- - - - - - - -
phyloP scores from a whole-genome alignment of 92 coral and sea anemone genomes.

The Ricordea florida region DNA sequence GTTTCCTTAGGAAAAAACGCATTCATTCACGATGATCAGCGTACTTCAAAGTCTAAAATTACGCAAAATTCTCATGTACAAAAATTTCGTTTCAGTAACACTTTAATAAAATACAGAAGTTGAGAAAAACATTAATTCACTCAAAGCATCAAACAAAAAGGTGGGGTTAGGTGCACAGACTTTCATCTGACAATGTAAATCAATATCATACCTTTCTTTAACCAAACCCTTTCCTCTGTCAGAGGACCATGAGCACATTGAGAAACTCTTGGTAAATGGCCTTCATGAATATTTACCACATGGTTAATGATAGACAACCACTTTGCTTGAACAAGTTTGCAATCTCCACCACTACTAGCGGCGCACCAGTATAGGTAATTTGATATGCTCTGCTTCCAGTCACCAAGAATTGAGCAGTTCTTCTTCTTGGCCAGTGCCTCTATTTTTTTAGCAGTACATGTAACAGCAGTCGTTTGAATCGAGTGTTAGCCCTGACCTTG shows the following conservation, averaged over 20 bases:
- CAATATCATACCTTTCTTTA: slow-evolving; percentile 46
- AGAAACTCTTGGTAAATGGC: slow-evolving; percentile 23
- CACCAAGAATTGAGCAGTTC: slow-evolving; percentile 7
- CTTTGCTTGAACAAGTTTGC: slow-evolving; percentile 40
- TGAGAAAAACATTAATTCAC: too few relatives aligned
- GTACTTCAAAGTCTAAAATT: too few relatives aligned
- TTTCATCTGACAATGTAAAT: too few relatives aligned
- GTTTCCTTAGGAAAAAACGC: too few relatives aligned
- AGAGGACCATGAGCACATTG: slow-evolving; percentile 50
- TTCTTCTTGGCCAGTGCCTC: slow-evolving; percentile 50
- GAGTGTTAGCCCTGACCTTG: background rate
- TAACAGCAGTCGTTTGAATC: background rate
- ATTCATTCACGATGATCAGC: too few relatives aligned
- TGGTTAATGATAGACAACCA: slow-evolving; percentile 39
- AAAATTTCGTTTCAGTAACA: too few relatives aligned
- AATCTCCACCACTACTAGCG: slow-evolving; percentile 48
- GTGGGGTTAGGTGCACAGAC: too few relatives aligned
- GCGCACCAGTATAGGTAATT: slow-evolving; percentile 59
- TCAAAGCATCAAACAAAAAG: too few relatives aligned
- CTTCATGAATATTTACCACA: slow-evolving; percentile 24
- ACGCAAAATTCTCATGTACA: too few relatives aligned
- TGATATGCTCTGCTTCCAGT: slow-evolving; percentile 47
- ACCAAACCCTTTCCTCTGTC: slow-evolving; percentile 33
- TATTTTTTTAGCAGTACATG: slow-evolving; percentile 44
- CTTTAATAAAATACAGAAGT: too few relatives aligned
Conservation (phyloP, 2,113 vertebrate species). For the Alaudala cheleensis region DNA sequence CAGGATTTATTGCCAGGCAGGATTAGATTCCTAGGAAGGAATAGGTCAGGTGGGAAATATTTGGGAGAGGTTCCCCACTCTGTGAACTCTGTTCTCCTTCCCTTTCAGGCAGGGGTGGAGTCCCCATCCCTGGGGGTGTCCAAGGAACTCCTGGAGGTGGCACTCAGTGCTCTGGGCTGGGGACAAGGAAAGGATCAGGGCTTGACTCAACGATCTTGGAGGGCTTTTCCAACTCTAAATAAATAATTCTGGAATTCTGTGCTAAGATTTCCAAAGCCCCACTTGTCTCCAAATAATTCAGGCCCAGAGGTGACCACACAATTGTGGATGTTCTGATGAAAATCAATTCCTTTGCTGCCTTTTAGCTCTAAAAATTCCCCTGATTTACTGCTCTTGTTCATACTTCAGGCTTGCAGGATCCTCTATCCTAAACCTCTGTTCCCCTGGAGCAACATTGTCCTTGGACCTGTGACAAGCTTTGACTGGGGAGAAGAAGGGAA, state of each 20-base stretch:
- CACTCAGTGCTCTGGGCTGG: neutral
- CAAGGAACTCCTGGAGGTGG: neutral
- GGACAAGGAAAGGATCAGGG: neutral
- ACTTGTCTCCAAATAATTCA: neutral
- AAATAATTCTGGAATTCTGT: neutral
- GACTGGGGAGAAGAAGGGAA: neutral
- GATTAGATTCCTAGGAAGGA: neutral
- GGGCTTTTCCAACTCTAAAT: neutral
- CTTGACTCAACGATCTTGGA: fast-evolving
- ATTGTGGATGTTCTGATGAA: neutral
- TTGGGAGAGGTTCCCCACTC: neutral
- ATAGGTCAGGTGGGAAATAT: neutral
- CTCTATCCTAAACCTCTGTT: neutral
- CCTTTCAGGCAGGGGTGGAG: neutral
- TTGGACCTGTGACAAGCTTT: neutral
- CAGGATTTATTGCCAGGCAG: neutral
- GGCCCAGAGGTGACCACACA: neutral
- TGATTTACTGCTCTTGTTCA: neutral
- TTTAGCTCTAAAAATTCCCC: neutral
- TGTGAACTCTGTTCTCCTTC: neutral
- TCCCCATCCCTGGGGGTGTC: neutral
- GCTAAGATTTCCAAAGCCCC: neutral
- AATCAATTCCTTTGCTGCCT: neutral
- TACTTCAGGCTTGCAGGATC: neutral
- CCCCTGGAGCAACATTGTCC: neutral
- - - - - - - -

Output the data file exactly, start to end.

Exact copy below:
phyloP scores from a whole-genome alignment of 92 coral and sea anemone genomes.

The Ricordea florida region DNA sequence GTTTCCTTAGGAAAAAACGCATTCATTCACGATGATCAGCGTACTTCAAAGTCTAAAATTACGCAAAATTCTCATGTACAAAAATTTCGTTTCAGTAACACTTTAATAAAATACAGAAGTTGAGAAAAACATTAATTCACTCAAAGCATCAAACAAAAAGGTGGGGTTAGGTGCACAGACTTTCATCTGACAATGTAAATCAATATCATACCTTTCTTTAACCAAACCCTTTCCTCTGTCAGAGGACCATGAGCACATTGAGAAACTCTTGGTAAATGGCCTTCATGAATATTTACCACATGGTTAATGATAGACAACCACTTTGCTTGAACAAGTTTGCAATCTCCACCACTACTAGCGGCGCACCAGTATAGGTAATTTGATATGCTCTGCTTCCAGTCACCAAGAATTGAGCAGTTCTTCTTCTTGGCCAGTGCCTCTATTTTTTTAGCAGTACATGTAACAGCAGTCGTTTGAATCGAGTGTTAGCCCTGACCTTG shows the following conservation, averaged over 20 bases:
- CAATATCATACCTTTCTTTA: slow-evolving; percentile 46
- AGAAACTCTTGGTAAATGGC: slow-evolving; percentile 23
- CACCAAGAATTGAGCAGTTC: slow-evolving; percentile 7
- CTTTGCTTGAACAAGTTTGC: slow-evolving; percentile 40
- TGAGAAAAACATTAATTCAC: too few relatives aligned
- GTACTTCAAAGTCTAAAATT: too few relatives aligned
- TTTCATCTGACAATGTAAAT: too few relatives aligned
- GTTTCCTTAGGAAAAAACGC: too few relatives aligned
- AGAGGACCATGAGCACATTG: slow-evolving; percentile 50
- TTCTTCTTGGCCAGTGCCTC: slow-evolving; percentile 50
- GAGTGTTAGCCCTGACCTTG: background rate
- TAACAGCAGTCGTTTGAATC: background rate
- ATTCATTCACGATGATCAGC: too few relatives aligned
- TGGTTAATGATAGACAACCA: slow-evolving; percentile 39
- AAAATTTCGTTTCAGTAACA: too few relatives aligned
- AATCTCCACCACTACTAGCG: slow-evolving; percentile 48
- GTGGGGTTAGGTGCACAGAC: too few relatives aligned
- GCGCACCAGTATAGGTAATT: slow-evolving; percentile 59
- TCAAAGCATCAAACAAAAAG: too few relatives aligned
- CTTCATGAATATTTACCACA: slow-evolving; percentile 24
- ACGCAAAATTCTCATGTACA: too few relatives aligned
- TGATATGCTCTGCTTCCAGT: slow-evolving; percentile 47
- ACCAAACCCTTTCCTCTGTC: slow-evolving; percentile 33
- TATTTTTTTAGCAGTACATG: slow-evolving; percentile 44
- CTTTAATAAAATACAGAAGT: too few relatives aligned
Conservation (phyloP, 2,113 vertebrate species). For the Alaudala cheleensis region DNA sequence CAGGATTTATTGCCAGGCAGGATTAGATTCCTAGGAAGGAATAGGTCAGGTGGGAAATATTTGGGAGAGGTTCCCCACTCTGTGAACTCTGTTCTCCTTCCCTTTCAGGCAGGGGTGGAGTCCCCATCCCTGGGGGTGTCCAAGGAACTCCTGGAGGTGGCACTCAGTGCTCTGGGCTGGGGACAAGGAAAGGATCAGGGCTTGACTCAACGATCTTGGAGGGCTTTTCCAACTCTAAATAAATAATTCTGGAATTCTGTGCTAAGATTTCCAAAGCCCCACTTGTCTCCAAATAATTCAGGCCCAGAGGTGACCACACAATTGTGGATGTTCTGATGAAAATCAATTCCTTTGCTGCCTTTTAGCTCTAAAAATTCCCCTGATTTACTGCTCTTGTTCATACTTCAGGCTTGCAGGATCCTCTATCCTAAACCTCTGTTCCCCTGGAGCAACATTGTCCTTGGACCTGTGACAAGCTTTGACTGGGGAGAAGAAGGGAA, state of each 20-base stretch:
- CACTCAGTGCTCTGGGCTGG: neutral
- CAAGGAACTCCTGGAGGTGG: neutral
- GGACAAGGAAAGGATCAGGG: neutral
- ACTTGTCTCCAAATAATTCA: neutral
- AAATAATTCTGGAATTCTGT: neutral
- GACTGGGGAGAAGAAGGGAA: neutral
- GATTAGATTCCTAGGAAGGA: neutral
- GGGCTTTTCCAACTCTAAAT: neutral
- CTTGACTCAACGATCTTGGA: fast-evolving
- ATTGTGGATGTTCTGATGAA: neutral
- TTGGGAGAGGTTCCCCACTC: neutral
- ATAGGTCAGGTGGGAAATAT: neutral
- CTCTATCCTAAACCTCTGTT: neutral
- CCTTTCAGGCAGGGGTGGAG: neutral
- TTGGACCTGTGACAAGCTTT: neutral
- CAGGATTTATTGCCAGGCAG: neutral
- GGCCCAGAGGTGACCACACA: neutral
- TGATTTACTGCTCTTGTTCA: neutral
- TTTAGCTCTAAAAATTCCCC: neutral
- TGTGAACTCTGTTCTCCTTC: neutral
- TCCCCATCCCTGGGGGTGTC: neutral
- GCTAAGATTTCCAAAGCCCC: neutral
- AATCAATTCCTTTGCTGCCT: neutral
- TACTTCAGGCTTGCAGGATC: neutral
- CCCCTGGAGCAACATTGTCC: neutral